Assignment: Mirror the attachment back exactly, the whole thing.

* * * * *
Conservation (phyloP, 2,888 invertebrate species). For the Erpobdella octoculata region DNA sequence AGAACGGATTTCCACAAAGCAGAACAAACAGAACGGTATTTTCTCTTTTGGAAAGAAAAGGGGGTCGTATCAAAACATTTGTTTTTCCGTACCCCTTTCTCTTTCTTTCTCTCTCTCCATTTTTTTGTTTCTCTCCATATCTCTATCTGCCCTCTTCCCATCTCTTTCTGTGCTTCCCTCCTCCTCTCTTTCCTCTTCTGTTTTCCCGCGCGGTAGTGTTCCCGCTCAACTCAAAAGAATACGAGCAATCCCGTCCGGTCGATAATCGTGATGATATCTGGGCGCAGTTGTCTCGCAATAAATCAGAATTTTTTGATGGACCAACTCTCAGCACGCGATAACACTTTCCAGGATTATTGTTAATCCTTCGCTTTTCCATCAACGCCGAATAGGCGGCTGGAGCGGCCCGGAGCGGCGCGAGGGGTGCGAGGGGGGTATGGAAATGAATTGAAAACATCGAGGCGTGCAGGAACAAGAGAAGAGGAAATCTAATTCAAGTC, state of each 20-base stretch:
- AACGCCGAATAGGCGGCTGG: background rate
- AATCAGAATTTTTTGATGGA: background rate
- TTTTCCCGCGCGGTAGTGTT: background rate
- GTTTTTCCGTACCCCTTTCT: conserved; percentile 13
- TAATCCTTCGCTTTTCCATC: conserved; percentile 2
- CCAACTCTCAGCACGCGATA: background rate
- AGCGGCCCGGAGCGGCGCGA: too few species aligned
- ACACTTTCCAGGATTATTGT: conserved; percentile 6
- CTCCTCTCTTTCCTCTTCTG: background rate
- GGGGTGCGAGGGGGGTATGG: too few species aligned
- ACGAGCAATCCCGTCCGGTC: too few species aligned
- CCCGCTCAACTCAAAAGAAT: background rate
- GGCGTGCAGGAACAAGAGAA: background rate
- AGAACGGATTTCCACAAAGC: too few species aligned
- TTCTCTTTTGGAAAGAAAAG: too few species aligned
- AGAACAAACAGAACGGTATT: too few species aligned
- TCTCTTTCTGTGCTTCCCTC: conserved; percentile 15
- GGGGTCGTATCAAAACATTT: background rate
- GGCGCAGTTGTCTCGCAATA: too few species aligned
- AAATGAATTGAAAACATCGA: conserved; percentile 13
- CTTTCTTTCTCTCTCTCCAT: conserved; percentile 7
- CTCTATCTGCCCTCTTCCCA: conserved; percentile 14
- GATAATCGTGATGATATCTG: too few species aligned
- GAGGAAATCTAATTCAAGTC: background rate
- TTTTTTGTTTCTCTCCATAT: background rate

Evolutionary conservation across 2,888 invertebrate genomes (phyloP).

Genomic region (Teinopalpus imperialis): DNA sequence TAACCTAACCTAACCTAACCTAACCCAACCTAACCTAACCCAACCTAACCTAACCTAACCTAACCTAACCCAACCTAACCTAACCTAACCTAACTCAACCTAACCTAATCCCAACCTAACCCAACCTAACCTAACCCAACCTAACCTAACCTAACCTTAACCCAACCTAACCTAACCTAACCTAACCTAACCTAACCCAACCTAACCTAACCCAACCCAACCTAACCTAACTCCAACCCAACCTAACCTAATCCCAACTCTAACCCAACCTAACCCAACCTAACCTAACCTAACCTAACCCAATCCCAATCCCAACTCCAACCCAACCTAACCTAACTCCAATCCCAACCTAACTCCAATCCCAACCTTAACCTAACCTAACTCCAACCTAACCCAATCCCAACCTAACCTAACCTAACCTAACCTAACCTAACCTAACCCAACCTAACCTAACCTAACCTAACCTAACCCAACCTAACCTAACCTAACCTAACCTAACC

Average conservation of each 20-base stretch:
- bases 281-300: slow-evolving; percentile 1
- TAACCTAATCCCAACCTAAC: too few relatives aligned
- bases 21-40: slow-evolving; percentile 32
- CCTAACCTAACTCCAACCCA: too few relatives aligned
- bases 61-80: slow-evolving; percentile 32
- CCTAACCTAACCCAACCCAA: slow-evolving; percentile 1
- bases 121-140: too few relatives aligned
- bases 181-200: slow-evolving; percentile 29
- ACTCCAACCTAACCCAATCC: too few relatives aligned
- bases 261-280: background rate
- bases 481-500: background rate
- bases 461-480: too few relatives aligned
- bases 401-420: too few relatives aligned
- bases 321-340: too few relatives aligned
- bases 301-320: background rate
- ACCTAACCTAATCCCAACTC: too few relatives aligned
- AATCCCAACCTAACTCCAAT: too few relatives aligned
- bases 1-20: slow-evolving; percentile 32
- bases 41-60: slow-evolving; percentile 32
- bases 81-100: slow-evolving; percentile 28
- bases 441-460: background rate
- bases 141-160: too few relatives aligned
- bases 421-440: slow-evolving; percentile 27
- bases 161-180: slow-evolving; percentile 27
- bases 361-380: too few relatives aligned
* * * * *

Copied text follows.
Conservation (phyloP, 2,888 invertebrate species). For the Erpobdella octoculata region DNA sequence AGAACGGATTTCCACAAAGCAGAACAAACAGAACGGTATTTTCTCTTTTGGAAAGAAAAGGGGGTCGTATCAAAACATTTGTTTTTCCGTACCCCTTTCTCTTTCTTTCTCTCTCTCCATTTTTTTGTTTCTCTCCATATCTCTATCTGCCCTCTTCCCATCTCTTTCTGTGCTTCCCTCCTCCTCTCTTTCCTCTTCTGTTTTCCCGCGCGGTAGTGTTCCCGCTCAACTCAAAAGAATACGAGCAATCCCGTCCGGTCGATAATCGTGATGATATCTGGGCGCAGTTGTCTCGCAATAAATCAGAATTTTTTGATGGACCAACTCTCAGCACGCGATAACACTTTCCAGGATTATTGTTAATCCTTCGCTTTTCCATCAACGCCGAATAGGCGGCTGGAGCGGCCCGGAGCGGCGCGAGGGGTGCGAGGGGGGTATGGAAATGAATTGAAAACATCGAGGCGTGCAGGAACAAGAGAAGAGGAAATCTAATTCAAGTC, state of each 20-base stretch:
- AACGCCGAATAGGCGGCTGG: background rate
- AATCAGAATTTTTTGATGGA: background rate
- TTTTCCCGCGCGGTAGTGTT: background rate
- GTTTTTCCGTACCCCTTTCT: conserved; percentile 13
- TAATCCTTCGCTTTTCCATC: conserved; percentile 2
- CCAACTCTCAGCACGCGATA: background rate
- AGCGGCCCGGAGCGGCGCGA: too few species aligned
- ACACTTTCCAGGATTATTGT: conserved; percentile 6
- CTCCTCTCTTTCCTCTTCTG: background rate
- GGGGTGCGAGGGGGGTATGG: too few species aligned
- ACGAGCAATCCCGTCCGGTC: too few species aligned
- CCCGCTCAACTCAAAAGAAT: background rate
- GGCGTGCAGGAACAAGAGAA: background rate
- AGAACGGATTTCCACAAAGC: too few species aligned
- TTCTCTTTTGGAAAGAAAAG: too few species aligned
- AGAACAAACAGAACGGTATT: too few species aligned
- TCTCTTTCTGTGCTTCCCTC: conserved; percentile 15
- GGGGTCGTATCAAAACATTT: background rate
- GGCGCAGTTGTCTCGCAATA: too few species aligned
- AAATGAATTGAAAACATCGA: conserved; percentile 13
- CTTTCTTTCTCTCTCTCCAT: conserved; percentile 7
- CTCTATCTGCCCTCTTCCCA: conserved; percentile 14
- GATAATCGTGATGATATCTG: too few species aligned
- GAGGAAATCTAATTCAAGTC: background rate
- TTTTTTGTTTCTCTCCATAT: background rate

Evolutionary conservation across 2,888 invertebrate genomes (phyloP).

Genomic region (Teinopalpus imperialis): DNA sequence TAACCTAACCTAACCTAACCTAACCCAACCTAACCTAACCCAACCTAACCTAACCTAACCTAACCTAACCCAACCTAACCTAACCTAACCTAACTCAACCTAACCTAATCCCAACCTAACCCAACCTAACCTAACCCAACCTAACCTAACCTAACCTTAACCCAACCTAACCTAACCTAACCTAACCTAACCTAACCCAACCTAACCTAACCCAACCCAACCTAACCTAACTCCAACCCAACCTAACCTAATCCCAACTCTAACCCAACCTAACCCAACCTAACCTAACCTAACCTAACCCAATCCCAATCCCAACTCCAACCCAACCTAACCTAACTCCAATCCCAACCTAACTCCAATCCCAACCTTAACCTAACCTAACTCCAACCTAACCCAATCCCAACCTAACCTAACCTAACCTAACCTAACCTAACCTAACCCAACCTAACCTAACCTAACCTAACCTAACCCAACCTAACCTAACCTAACCTAACCTAACC

Average conservation of each 20-base stretch:
- bases 281-300: slow-evolving; percentile 1
- TAACCTAATCCCAACCTAAC: too few relatives aligned
- bases 21-40: slow-evolving; percentile 32
- CCTAACCTAACTCCAACCCA: too few relatives aligned
- bases 61-80: slow-evolving; percentile 32
- CCTAACCTAACCCAACCCAA: slow-evolving; percentile 1
- bases 121-140: too few relatives aligned
- bases 181-200: slow-evolving; percentile 29
- ACTCCAACCTAACCCAATCC: too few relatives aligned
- bases 261-280: background rate
- bases 481-500: background rate
- bases 461-480: too few relatives aligned
- bases 401-420: too few relatives aligned
- bases 321-340: too few relatives aligned
- bases 301-320: background rate
- ACCTAACCTAATCCCAACTC: too few relatives aligned
- AATCCCAACCTAACTCCAAT: too few relatives aligned
- bases 1-20: slow-evolving; percentile 32
- bases 41-60: slow-evolving; percentile 32
- bases 81-100: slow-evolving; percentile 28
- bases 441-460: background rate
- bases 141-160: too few relatives aligned
- bases 421-440: slow-evolving; percentile 27
- bases 161-180: slow-evolving; percentile 27
- bases 361-380: too few relatives aligned